$$(0,1,0,\ldots,0)=\phi(f_2)=\phi(\alpha f_1)=\alpha\phi(f_1)=(\alpha,0,\ldots,0).$$
This is a contradiction, so we conclude that no such $\phi$ exists.
**(b)** Suppose $\phi:F^2\to F^3$ is an isomorphism, $\phi((1,0))=v_1\in F^3$ and $\phi((0,1))=v_2\in F^3$. Then we have $\phi((\alpha,\beta))=\alpha v_1+\beta v_2$ for any $\alpha,\beta\in F$. Because $\phi$ is surjective, there must exist $\alpha_i,\beta_i$ such that
$$\alpha_1 v_1+\beta_1 v_2=(1,0,0),$$
$$\alpha_2 v_1+\beta_2 v_2=(0,1,0),$$
$$\alpha_3 v_1+\beta_3 v_2=(0,0,1).$$
Taking the first and second equations, and eliminating the $v_2$ terms, we find that
$$(\alpha_1\beta_2-\beta_1\alpha_2)v_1=(\beta_2,-\beta_1,0).$$
However, taking the first and third equations, and eliminating the $v_2$ terms, we also find that
$$(\alpha_1\beta_3-\beta_1\alpha_3)v_1=(\beta_3,0,-\beta_1).$$
These two results are inconsistent unless $\beta_1=0$. In that case, we can explicitly solve for $v_1=(\alpha_1^{-1},0,0)$ and derive a contradiction that $\beta_2 v_2=(-\frac{\alpha_2}{\alpha_1},1,0)$ while $\beta_3 v_2=(-\frac{\alpha_3}{\alpha_1},0,1)$.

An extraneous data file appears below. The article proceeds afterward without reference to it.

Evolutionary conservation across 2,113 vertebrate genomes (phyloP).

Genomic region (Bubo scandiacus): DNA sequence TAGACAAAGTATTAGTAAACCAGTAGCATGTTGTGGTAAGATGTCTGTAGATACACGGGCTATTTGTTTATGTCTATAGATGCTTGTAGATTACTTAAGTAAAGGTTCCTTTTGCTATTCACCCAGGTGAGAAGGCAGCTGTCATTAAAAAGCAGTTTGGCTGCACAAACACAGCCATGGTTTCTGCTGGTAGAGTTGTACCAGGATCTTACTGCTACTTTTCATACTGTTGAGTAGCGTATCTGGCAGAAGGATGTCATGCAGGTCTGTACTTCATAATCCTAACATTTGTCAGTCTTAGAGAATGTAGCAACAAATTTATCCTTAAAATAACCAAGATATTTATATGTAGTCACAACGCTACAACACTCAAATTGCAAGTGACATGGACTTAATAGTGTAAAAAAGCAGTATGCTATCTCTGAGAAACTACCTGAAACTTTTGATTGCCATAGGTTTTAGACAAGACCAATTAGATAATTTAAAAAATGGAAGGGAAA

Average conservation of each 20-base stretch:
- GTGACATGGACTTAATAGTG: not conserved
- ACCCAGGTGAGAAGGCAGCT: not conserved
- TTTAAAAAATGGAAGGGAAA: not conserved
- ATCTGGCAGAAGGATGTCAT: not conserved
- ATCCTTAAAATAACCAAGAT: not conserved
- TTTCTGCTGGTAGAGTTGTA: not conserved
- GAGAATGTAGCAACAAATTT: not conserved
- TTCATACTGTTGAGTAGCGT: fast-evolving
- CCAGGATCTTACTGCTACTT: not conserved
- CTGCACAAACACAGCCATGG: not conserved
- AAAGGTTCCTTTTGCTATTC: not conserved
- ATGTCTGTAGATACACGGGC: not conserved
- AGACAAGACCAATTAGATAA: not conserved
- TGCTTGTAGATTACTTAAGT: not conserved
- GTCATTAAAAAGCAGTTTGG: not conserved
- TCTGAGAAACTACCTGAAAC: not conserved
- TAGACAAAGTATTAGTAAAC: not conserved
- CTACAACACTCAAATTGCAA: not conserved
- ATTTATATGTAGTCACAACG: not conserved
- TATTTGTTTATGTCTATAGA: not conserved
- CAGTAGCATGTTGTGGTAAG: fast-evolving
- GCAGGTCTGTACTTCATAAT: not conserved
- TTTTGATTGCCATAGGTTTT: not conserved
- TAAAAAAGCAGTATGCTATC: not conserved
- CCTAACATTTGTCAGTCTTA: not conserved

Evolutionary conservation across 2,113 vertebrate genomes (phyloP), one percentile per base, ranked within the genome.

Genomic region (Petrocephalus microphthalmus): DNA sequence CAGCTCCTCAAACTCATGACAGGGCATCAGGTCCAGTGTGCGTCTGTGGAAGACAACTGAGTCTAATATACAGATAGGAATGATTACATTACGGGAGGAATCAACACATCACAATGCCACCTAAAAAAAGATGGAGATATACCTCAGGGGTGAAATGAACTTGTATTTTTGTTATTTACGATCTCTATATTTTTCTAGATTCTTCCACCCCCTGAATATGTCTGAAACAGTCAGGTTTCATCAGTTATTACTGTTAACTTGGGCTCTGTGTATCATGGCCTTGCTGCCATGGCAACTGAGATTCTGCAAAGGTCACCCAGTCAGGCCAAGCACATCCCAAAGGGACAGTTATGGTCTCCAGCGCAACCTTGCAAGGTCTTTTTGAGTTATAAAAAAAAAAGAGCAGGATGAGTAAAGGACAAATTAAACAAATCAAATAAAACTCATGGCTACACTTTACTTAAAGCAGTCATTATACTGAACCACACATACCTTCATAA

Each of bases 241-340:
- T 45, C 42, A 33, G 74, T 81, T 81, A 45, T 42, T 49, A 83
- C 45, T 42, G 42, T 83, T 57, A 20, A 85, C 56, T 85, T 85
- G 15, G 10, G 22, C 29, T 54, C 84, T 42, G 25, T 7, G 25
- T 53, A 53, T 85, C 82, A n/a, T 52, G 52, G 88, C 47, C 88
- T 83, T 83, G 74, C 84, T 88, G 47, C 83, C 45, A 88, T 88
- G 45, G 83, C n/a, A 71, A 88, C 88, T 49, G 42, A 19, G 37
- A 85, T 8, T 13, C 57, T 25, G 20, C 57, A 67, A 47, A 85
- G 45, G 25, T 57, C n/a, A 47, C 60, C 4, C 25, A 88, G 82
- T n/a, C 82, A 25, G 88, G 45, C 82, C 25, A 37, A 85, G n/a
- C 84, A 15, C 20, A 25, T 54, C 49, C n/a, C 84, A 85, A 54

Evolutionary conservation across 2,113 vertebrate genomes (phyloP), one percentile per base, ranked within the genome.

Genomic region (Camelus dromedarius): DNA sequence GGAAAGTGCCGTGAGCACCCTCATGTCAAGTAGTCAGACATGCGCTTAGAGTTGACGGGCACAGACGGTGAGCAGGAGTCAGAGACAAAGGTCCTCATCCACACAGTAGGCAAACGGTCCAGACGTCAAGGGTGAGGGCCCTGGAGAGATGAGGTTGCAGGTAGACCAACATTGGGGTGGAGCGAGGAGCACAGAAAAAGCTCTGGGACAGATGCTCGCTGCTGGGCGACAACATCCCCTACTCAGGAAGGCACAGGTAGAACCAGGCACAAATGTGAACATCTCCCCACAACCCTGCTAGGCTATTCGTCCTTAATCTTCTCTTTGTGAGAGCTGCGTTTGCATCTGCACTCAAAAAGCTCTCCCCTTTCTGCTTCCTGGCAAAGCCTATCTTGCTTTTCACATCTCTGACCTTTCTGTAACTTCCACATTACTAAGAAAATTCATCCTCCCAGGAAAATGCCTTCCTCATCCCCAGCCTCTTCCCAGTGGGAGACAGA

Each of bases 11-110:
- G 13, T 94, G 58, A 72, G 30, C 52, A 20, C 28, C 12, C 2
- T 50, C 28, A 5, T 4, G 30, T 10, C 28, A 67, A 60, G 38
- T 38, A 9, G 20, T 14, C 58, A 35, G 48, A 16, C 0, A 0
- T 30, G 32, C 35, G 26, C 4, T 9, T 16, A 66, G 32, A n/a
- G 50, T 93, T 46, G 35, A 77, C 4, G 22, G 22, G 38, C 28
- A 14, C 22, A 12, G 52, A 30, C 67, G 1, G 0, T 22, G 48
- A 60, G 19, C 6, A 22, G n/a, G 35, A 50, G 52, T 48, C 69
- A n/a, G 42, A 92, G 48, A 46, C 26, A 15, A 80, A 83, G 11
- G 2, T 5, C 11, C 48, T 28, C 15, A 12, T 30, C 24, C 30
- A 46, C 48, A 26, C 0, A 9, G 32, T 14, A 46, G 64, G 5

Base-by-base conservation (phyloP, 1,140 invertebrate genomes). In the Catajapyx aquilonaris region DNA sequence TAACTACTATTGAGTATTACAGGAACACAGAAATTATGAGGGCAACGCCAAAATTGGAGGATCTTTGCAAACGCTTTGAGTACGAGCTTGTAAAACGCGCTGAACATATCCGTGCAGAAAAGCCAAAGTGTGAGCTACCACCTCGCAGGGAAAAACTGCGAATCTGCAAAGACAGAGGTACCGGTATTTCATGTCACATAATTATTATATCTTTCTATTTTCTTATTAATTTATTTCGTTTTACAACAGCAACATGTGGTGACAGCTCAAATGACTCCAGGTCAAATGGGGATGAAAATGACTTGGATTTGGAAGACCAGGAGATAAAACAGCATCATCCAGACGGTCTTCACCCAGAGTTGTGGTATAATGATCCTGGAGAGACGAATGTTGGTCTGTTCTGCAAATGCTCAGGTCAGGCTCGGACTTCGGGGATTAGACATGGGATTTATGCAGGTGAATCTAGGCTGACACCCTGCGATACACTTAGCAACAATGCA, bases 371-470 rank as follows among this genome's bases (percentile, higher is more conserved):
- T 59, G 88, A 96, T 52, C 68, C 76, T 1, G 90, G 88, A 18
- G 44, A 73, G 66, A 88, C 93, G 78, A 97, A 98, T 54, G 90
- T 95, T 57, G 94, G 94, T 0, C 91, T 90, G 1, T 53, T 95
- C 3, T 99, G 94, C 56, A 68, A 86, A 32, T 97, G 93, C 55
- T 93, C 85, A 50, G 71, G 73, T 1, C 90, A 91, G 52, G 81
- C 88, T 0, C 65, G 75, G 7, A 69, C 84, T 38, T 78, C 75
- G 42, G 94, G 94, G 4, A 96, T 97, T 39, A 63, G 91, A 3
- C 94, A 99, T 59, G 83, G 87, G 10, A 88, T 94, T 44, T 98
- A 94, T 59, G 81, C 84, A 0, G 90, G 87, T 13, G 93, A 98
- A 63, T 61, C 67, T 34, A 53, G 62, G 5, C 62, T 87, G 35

Thus we have shown that the map $\phi$ is not truly surjective, and therefore not an isomorphism.
The laborious arguments above make one appreciate (1) the elegance of doing linear algebra without explicit coordinates/choice of basis, and (2) the simplicity and utility of the concepts of *linear independence*, *basis* and *dimension*, which we eschew here because they are not introduced until the next section of the book.
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### Herstein 4.1.21
#### Let $V$ be a vector space over the infinite field $F$. Prove that $V$ is not realizable as the set-theoretic union of a finite number of its proper subspaces.